It's just a damyankee rodent


August 01, 2008|By LAURA VOZZELLA

Maybe Sheila Dixon's "Cleaner, Greener" thing is working a little too well. In need of a rodent for that municipal ad campaign, Baltimore sent away to New York for a freeze-dried rat.

A cash-strapped city that only a decade ago had more rats than people, that had a fit when the last mayor plucked police chiefs from the Big Apple, blew $200 on a single Yankee vermin.

Just what Baltimore needs: another fur scandal.

But it turns out that buying mail-order rodents isn't throwing money down the proverbial rat hole.

"For the record, this is far less than the cost of a custom photo shoot or a rights-managed stock image," said Matt Doud, president of Planit, the Baltimore ad agency behind the city's campaign. "It would not only be difficult but quite likely very inefficient to try to capture any animal and get it to pose just the right way."

FOR THE RECORD - An item in Laura Vozzella's column in yesterday's editions of The Sun incorrectly described the relationship between Mayor Sheila Dixon and Mildred Boyer. Boyer employed Dixon's sister at her company.
The Sun regrets the error.

Working with the freeze-dried variety - ordered from The Evolution Store, a SoHo purveyor of "unique natural history collectibles" - enabled Planit to position the rat just so. Tail curled in front, nose in the air and pointy little teeth bared, he appears on the sides of city trash trucks and waste bins with this slogan: "He loves when you put your trash out too early."

Baltimore West - Get in on it!

We knew the new Mondawmin Target would give that corner of Baltimore a big retail boost. But a new name?

"Hello Baltimore West," reads a coupon book that recently arrived in mailboxes.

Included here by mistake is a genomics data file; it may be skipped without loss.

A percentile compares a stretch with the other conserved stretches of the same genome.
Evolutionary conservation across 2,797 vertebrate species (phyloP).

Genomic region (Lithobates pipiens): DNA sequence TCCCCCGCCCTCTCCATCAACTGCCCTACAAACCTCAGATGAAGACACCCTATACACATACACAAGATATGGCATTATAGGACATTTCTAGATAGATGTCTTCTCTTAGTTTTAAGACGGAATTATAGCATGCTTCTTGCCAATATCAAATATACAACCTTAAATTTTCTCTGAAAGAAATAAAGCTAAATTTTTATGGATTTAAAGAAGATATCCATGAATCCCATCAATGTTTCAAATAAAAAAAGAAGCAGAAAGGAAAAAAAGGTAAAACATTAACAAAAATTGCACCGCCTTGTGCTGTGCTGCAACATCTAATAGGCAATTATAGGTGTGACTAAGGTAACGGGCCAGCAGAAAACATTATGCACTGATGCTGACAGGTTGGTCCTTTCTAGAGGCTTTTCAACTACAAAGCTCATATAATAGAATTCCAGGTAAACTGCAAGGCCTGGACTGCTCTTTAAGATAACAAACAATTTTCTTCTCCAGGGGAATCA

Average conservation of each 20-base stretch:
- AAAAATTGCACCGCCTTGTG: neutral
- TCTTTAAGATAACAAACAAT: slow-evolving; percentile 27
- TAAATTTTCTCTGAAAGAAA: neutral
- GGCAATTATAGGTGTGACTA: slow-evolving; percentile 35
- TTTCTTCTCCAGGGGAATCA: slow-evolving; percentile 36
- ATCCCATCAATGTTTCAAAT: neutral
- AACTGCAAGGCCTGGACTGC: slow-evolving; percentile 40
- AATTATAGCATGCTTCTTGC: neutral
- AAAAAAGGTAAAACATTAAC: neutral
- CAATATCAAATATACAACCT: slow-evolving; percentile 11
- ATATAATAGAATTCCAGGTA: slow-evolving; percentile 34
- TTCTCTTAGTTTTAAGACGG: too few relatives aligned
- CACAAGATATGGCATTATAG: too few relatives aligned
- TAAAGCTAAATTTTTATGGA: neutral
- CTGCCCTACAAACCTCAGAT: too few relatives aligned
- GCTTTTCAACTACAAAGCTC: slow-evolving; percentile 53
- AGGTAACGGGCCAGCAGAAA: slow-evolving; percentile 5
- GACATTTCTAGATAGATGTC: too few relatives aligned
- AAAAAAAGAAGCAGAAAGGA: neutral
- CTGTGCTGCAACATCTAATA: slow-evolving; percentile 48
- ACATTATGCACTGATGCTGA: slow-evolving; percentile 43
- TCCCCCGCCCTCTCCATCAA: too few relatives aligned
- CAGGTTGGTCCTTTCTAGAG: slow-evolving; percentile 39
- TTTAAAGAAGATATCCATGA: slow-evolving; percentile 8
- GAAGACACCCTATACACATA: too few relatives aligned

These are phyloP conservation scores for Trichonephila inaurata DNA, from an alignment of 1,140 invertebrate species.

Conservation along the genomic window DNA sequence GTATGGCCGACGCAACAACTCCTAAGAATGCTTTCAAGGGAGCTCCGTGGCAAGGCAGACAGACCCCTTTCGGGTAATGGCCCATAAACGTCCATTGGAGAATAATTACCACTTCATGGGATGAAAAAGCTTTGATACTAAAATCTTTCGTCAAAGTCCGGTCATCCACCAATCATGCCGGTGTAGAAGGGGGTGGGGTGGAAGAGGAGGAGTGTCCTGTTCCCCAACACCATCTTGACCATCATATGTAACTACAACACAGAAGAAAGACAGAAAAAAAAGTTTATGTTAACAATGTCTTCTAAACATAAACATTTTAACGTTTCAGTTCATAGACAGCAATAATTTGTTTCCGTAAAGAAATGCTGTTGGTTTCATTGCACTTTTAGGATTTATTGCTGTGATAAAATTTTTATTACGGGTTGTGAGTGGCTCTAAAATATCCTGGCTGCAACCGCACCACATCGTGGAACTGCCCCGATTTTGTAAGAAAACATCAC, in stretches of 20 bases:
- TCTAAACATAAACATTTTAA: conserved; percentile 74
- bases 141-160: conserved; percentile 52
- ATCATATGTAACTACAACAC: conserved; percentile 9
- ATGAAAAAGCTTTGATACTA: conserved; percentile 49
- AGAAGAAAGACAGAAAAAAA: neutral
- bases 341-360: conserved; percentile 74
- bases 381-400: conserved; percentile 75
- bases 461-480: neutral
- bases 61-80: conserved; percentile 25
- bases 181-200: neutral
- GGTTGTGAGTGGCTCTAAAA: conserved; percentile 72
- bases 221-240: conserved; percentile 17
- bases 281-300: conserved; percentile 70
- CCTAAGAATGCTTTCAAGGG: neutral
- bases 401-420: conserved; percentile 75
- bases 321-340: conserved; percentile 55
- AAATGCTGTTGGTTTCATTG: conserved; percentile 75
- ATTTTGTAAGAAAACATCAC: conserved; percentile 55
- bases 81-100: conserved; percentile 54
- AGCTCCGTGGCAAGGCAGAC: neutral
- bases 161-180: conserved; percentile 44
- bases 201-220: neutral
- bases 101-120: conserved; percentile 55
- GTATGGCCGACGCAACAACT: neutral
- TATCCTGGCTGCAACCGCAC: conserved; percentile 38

Baltimore West?

Sounds like a little neighborhood rebranding, like Harbor East on a budget.

What do the newly christened Baltimore Westies think about that? Though thrilled with the new store, they're not looking for a name change.

"Baltimore West might be a little more tony or whatever," said Earl Arnett, a community leader and former Sun features reporter. "It's not a community phrase, let's put it that way."

But Target does know a thing or two about marketing. Doesn't Baltimore West sound kinda hip, like the sort of place that, say, a renowned jazz singer might call home?

Ethel Ennis, who performed with Benny Goodman, Duke Ellington and Louis Armstrong, lives by Mondawmin Mall with Arnett, her husband of nearly 41 years. She had a tepid response to the Baltimore West thing:

"It's OK. And I guess it's someone's job to kind of give it a twist. It won't make me bust my buttons. We're just happy that the results are here."

The corn grows high for Bob Ehrlich & Family

The locavore movement goes GOP.

"Plenty of great food and drink supplied by various county and state farms and local restaurants," reads the flier for the Republican Corn Roast with Bob Ehrlich & Family.

The $30-a-head fundraiser for the Bob Ehrlich for Maryland Committee takes place Oct. 4 - "a month before the election, when money could be going to other, announced candidates," as my tipster points out.

If the event, at the Reynolds farm in Reisterstown, diverts campaign dough from Republicans on the ballot, at least it should fatten a few farmers' wallets. Particularly corn farmers, since the event features a corn-eating contest with three different weight classes: under 200 pounds, under 400 pounds and under 500 pounds. (Don't worry, the weight classes are per two-person team.)

Congratulations, and try hard to stay out of jail

Another departing Sun colleague unearths a bit of civic history while cleaning out his desk. Instead of amusing William Donald Schaefer memos, this one's a Jan. 6, 2004, letter from Mayor Martin O'Malley. The Sun's Doug Donovan turned it up.

"Congratulations on your receiving the 2003 Minority Contractor of the Year award from the Maryland/Washington Minority Contractors Association.

"Your achievements are quite remarkable, and I applaud you for your commitment to build and sustain strong minority business in Baltimore.

"Best wishes, and keep up the good work."

The recipient? None other than Mildred Boyer of Utech.

You know, Sheila Dixon's sister, whose employment got the state prosecutor sniffing around. Whose company was kicked out of the city's minority subcontracting program because it looked a lot like a phone-and-mailbox-only front. Who pleaded guilty to tax evasion charges in March. Who agreed to cooperate with prosecutors.

On that last count, let me echo O'Malley: Keep up the good work.

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